list of cannabinoids with grey and white text on black background
Indiva Guides

Guide to Cannabinoids

What are cannabinoids?

Last month we talked about terpenes, the endocannabinoid system, and the entourage effect. It’s time to get deeper on a molecular level and talk about cannabinoids. If you’re wondering what cannabinoids are, they are the engine in your car, the ice cream in your milkshake, the steak in your steak dinner, the…well you get the point. Although smell, taste, strain type, and other factors all play a part in the cannabis experience, it is the cannabinoids themselves that provide the effects on a molecular level.

More than 100 individual cannabinoids have been identified in cannabis, and a different effect on the body. Remember that still-to-be-proven theory we talked about, the entourage effect? This is where all the cannabinoids work within the body’s endocannabinoid system, giving the user their custom cannabis experience.

Let’s talk about some of those cannabinoids:

THC: Probably one of the most well-known cannabinoids is THC (second only to CBD). THC is the chemical that provides the intoxicating effects (aka being stoned) and is commonly associated with feelings of heightened anxiety and paranoia.

CBD: CBD, aka Cannabidiol, is growing increasingly popular as consumers explore non-intoxicating products. Unlike its THC counterpart, CBD will not cause a high that THC does. While generally considered non-intoxicating, CBD can have psychoactive effects so always start low and go slow.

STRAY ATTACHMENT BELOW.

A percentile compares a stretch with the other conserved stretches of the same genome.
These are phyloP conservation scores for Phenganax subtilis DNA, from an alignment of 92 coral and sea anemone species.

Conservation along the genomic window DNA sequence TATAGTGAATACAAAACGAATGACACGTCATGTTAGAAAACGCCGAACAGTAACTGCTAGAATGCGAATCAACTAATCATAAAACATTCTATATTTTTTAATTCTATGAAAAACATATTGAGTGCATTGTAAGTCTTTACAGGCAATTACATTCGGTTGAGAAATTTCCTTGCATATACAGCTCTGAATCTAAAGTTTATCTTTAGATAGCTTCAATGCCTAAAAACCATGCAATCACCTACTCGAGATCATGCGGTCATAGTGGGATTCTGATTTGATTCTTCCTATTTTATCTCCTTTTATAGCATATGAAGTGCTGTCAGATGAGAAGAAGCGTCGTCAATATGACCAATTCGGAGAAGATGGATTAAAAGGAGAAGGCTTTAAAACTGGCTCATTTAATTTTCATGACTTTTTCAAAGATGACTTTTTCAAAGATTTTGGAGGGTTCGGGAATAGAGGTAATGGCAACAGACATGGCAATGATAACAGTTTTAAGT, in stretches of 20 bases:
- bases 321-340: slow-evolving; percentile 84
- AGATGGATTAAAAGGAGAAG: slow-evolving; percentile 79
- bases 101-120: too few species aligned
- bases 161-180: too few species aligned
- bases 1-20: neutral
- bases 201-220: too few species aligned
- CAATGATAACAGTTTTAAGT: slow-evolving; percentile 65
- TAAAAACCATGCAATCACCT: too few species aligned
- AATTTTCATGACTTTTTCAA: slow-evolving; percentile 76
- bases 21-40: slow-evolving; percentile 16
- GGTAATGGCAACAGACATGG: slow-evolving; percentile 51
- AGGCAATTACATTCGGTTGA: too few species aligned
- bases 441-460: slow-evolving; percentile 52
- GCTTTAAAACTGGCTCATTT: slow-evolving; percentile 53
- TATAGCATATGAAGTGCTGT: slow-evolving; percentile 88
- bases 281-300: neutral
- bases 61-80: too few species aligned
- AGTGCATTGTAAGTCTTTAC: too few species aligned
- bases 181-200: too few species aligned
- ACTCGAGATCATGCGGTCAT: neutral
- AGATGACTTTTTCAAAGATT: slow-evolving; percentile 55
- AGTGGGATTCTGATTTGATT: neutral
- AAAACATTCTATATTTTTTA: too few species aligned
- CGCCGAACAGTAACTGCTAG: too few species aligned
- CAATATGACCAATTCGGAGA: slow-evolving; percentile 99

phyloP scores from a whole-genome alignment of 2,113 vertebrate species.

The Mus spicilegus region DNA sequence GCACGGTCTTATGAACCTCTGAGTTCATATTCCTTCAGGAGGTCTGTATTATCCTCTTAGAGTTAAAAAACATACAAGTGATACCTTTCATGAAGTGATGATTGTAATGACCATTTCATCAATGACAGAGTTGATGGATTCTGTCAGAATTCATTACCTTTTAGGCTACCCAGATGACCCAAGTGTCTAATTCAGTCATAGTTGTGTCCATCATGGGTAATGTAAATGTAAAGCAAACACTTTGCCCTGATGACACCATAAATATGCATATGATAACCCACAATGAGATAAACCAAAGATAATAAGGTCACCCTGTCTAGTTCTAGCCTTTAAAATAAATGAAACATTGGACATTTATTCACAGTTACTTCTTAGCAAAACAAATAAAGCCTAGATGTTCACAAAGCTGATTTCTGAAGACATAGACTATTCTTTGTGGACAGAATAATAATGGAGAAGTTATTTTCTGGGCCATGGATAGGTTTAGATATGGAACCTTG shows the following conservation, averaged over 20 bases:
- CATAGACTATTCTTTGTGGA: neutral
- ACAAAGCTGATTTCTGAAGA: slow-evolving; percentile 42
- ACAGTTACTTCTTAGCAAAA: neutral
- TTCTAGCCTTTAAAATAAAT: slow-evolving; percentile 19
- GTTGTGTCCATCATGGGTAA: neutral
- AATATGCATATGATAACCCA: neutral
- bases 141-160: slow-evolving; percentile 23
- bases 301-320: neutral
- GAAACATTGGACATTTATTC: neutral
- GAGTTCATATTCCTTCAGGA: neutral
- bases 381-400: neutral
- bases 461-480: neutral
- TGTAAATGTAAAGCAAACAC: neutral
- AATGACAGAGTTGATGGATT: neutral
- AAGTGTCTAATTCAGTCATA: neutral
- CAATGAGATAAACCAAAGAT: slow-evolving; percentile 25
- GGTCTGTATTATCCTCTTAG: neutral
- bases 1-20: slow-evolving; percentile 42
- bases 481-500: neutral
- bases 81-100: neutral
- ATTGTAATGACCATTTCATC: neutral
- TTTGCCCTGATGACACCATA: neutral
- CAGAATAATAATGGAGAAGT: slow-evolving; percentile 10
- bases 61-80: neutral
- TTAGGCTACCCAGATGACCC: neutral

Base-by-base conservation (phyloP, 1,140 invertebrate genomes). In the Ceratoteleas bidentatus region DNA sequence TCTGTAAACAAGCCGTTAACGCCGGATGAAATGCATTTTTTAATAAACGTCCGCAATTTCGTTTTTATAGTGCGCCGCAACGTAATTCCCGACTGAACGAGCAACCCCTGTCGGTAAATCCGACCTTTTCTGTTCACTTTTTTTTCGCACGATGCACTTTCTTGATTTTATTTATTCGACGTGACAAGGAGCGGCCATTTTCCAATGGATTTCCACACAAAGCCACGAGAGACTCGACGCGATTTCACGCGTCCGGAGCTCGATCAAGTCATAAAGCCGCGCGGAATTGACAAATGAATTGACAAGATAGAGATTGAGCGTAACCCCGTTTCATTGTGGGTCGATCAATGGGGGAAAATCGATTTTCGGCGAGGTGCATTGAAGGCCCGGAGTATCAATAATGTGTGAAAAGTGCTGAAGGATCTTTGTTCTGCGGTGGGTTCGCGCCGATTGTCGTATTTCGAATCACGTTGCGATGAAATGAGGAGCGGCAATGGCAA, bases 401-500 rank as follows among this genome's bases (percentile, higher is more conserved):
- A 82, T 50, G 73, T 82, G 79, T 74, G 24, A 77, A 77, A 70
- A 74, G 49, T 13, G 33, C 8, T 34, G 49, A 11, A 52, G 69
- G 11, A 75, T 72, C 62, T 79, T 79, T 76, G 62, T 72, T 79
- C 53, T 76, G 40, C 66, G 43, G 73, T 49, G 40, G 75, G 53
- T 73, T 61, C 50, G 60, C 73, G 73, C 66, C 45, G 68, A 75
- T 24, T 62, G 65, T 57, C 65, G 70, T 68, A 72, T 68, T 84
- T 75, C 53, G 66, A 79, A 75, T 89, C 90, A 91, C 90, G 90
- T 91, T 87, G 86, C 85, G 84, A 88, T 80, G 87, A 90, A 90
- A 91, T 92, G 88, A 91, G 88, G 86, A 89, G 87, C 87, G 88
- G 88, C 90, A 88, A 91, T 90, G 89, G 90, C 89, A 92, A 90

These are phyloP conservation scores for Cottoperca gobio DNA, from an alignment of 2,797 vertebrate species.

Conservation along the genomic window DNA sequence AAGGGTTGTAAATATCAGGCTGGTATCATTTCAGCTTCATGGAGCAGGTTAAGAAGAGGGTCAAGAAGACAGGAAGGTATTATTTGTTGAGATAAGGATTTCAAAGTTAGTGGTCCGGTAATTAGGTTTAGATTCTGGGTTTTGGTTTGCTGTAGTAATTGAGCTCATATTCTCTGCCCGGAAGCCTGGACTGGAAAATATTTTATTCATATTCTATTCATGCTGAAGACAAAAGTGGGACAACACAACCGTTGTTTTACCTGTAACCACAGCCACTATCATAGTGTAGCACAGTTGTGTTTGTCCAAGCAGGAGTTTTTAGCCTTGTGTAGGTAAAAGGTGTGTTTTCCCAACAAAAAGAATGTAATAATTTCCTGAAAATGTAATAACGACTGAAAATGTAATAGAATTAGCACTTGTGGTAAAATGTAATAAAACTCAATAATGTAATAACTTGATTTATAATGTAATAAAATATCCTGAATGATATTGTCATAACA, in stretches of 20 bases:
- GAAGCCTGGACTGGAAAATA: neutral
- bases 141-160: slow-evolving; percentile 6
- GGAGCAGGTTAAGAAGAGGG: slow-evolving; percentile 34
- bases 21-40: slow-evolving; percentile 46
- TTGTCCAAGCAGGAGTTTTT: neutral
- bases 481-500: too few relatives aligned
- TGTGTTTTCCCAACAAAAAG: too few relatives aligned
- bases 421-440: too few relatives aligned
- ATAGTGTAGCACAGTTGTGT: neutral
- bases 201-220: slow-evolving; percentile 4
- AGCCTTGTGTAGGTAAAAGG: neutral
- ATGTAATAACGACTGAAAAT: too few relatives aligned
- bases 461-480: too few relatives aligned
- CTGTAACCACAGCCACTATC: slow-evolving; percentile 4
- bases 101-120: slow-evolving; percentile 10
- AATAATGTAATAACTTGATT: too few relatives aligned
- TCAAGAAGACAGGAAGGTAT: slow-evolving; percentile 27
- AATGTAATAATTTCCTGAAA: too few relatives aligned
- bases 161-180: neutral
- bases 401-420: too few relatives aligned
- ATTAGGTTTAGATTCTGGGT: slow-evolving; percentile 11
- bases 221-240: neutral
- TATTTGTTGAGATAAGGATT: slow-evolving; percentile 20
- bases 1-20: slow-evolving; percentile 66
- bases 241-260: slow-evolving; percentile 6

CBN – Cannabinol (CBN) is another non-intoxicating compound found in cannabis. There are usually higher amounts found in older cannabis because CBN is actually THC that has degraded due to age. While that may not sound appealing to some, other users seek out older cannabis just for this compound. Some claim that it is a good neuroprotectant and as an appetite stimulator.

THCP – In 2019, Italian researchers at the Unihemp Research Project discovered a whole new cannabinoid called Delta-9-Tetrahydrocannabinol (THCP). This compound is reportedly 33-times more active than THC. More studies are being done to determine how this cannabinoid can be used in both medical and recreational cannabis.

CBG – A lesser-known but still important compound is Cannabigerol (CBG). CBG is not abundant in most cannabis strains, in fact, it’s usually present in less than 1% of all cannabinoids in any given strain. CBG seems to act as a booster to THC, CBD and other cannabinoids. It’s acidic form, (CBGA) transforms into both THC and CBD when heat or ultraviolet light are applied to it.


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